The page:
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Businesses to watch out for in 2018

3 minute read

Thinking of starting your own company in 2018? We’ve spotted a few kinds of business enjoying a boom this year, so if you’re in need of some inspiration, look no further…

Products supporting a healthy diet

Thanks to the popularity of figures like Deliciously Ella, and fuelled by sharing healthy eating pictures on Instagram, raw food and ‘clean eating’ diets continue to be all the rage. Getting in on the act are numerous businesses that facilitate these diets, whether by producing superfoods such as kefir or acai berries, or by manufacturing products that go with them, such as storage containers, blenders, juicers and so on. Dust Granola, Nush Foods and Botanic Lab are all great examples in this sector.

Non-alcoholic drinks

Tying in with the popularity of clean eating is the rise in demand for non-alcoholic drinks. Non-alcoholic wines, beers and spirits are growing in popularity, with a wealth of them available, as evidenced by sites such as alcoholfree.co.uk. And it’s not just non-alcoholic versions of our favourite booze that are going from strength to strength; artisan coffee and tea are still big business, too. A backlash against big chains like Starbucks – this example particularly in light of revelations about their tax arrangements – is likely behind a surge in the popularity of independent coffee shops, tea rooms and other companies such as coffee subscriptions (Monsoon Estates and Rave Coffee, for example).

Craft gin

While healthy eating trends continue to gain momentum, that’s not to say that we’re not still mesmerised by less nutritious treats, as the boom in the gin industry testifies. With the spirits duty frozen in November’s Budget, it’s an industry that looks set to continue thriving this year. The number of distilleries here in the UK has already doubled in the past five years to 315, with companies such as Harrogate-based Slingsby Gin tempting the tastebuds with offerings like rhubarb gin made with local spring water. The popularity of artisan products is wider than just gin, of course, but Slingsby is a great example of an independent brand with a good story behind it (and a lovely website, too!).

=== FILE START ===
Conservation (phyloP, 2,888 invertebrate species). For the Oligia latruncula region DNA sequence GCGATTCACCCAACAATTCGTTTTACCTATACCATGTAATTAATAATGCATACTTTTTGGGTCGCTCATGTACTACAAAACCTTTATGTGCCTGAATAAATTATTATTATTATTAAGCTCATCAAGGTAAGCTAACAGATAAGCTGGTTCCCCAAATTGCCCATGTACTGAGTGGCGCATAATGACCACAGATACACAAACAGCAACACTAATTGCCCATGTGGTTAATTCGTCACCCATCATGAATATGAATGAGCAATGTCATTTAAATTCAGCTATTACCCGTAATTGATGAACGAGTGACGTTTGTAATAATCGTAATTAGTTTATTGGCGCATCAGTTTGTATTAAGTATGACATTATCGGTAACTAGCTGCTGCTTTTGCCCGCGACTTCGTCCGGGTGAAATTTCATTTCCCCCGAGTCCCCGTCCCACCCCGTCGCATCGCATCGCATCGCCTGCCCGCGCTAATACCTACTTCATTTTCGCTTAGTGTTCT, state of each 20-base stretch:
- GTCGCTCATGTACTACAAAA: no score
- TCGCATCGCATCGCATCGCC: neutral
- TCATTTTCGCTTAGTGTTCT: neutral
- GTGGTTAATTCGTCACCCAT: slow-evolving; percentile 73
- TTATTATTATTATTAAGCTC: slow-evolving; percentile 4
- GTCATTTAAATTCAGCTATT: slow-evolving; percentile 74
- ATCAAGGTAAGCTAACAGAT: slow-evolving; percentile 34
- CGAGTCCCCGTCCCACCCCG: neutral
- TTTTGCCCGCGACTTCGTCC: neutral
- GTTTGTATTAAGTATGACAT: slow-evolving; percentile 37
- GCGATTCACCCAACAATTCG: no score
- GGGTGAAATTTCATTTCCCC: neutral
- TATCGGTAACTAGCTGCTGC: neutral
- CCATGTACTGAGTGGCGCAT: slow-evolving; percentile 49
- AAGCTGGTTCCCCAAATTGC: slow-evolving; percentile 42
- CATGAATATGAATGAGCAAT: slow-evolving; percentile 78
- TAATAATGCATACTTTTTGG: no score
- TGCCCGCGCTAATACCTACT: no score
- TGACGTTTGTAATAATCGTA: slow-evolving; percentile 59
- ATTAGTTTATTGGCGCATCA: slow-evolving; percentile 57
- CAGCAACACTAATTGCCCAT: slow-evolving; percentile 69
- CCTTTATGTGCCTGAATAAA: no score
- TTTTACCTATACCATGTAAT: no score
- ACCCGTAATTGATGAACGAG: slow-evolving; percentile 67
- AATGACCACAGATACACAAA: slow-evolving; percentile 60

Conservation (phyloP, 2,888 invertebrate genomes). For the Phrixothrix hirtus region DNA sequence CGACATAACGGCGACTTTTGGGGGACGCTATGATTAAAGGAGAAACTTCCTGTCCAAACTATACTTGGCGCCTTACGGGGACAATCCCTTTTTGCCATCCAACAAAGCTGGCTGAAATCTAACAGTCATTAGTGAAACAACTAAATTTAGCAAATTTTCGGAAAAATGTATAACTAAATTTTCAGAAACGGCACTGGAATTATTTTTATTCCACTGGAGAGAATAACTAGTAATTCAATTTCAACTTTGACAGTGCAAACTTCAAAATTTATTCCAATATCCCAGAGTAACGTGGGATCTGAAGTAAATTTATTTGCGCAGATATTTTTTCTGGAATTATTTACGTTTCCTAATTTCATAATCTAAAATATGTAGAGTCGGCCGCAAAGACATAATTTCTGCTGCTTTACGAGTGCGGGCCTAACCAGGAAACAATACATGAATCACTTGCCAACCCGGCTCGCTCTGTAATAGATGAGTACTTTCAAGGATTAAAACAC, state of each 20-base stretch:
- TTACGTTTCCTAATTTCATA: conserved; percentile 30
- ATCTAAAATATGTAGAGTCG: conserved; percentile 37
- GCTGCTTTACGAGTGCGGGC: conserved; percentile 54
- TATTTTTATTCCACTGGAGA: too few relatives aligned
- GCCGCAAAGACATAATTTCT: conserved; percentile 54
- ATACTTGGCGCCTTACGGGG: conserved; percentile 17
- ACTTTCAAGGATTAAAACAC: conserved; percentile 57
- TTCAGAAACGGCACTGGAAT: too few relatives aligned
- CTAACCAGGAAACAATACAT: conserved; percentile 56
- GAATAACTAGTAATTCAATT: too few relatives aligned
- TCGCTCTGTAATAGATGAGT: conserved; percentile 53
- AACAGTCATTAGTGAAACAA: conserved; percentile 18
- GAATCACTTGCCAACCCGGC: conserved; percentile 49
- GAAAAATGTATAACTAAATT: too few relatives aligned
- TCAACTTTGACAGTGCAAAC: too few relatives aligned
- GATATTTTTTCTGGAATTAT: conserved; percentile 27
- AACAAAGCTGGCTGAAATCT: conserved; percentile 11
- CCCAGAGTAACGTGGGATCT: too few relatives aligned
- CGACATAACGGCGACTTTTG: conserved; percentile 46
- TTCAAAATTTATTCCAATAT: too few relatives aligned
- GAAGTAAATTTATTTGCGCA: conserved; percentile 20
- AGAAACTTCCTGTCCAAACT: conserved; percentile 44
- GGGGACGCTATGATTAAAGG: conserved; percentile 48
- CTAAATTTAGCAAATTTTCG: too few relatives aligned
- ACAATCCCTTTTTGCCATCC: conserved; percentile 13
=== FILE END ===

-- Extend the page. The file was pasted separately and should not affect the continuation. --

Mobile food outlets

Mobile catering has become so much more sophisticated than the good old burger vans we’re all used to seeing at fairgrounds and markets. Thanks to the wedding and festival industries, there’s now growing demand for food trucks serving up culinary treats ranging from wood-fired pizzas to gourmet ostrich burgers. A particularly popular example, according to the 2018 Waitrose Food & Drink report, is Indian street food: “Forget heavy sauces and chicken tikka masala, this trend is about smoked, grilled or seared delicacies, such as scallops in pickled ginger. Food trucks selling puris stuffed with zingy vegetables and drizzled in chutney could become a common sight. The cuisine lends itself to hybrids, such as spiced burgers or lamb keema tacos. It’s Indian food like you’ve never seen it.”

Turkish barbers

With a full beard very much in vogue, and men now spending more time and money on personal grooming, it’s little wonder that the humble Turkish barber shop has made a comeback in recent years. Not only do these barbers specialise in men’s haircuts and offer extras such as a cut-throat shave – with plenty more benefits to boot – but their popularity is likely due to the increasing emphasis we’re putting on good service and supporting local, independent businesses. With nostalgia also at a high right now (for proof, look no further than the sudden re-emergence of shows such as The X Files), the retro Turkish barber shop is one of the business models to benefit.

Dog walking

We’re a nation of dog-lovers, but with most of us stuck in an office for long hours each day, the logistics of owning a dog makes it impractical for many. That’s perhaps behind the rise in dog-walking services and other businesses aimed at busy dog owners. Dog walking, sitting and grooming services have become increasingly popular, as demonstrated by the success of websites such as Borrow My Doggy, which connects dog owners with people who have time to look after dogs during the day or when they’re on holiday.

Whether you’re planning to open your own craft gin distillery or start a dog grooming business, one of the first things you’ll need to do is to set up your own website. Take a look at our guide to getting online to get started.

Zoe works as a Content Marketing Executive at the UK Domain. Previously working in advertising and the sporting industry, Zoe has over four years experience in marketing.

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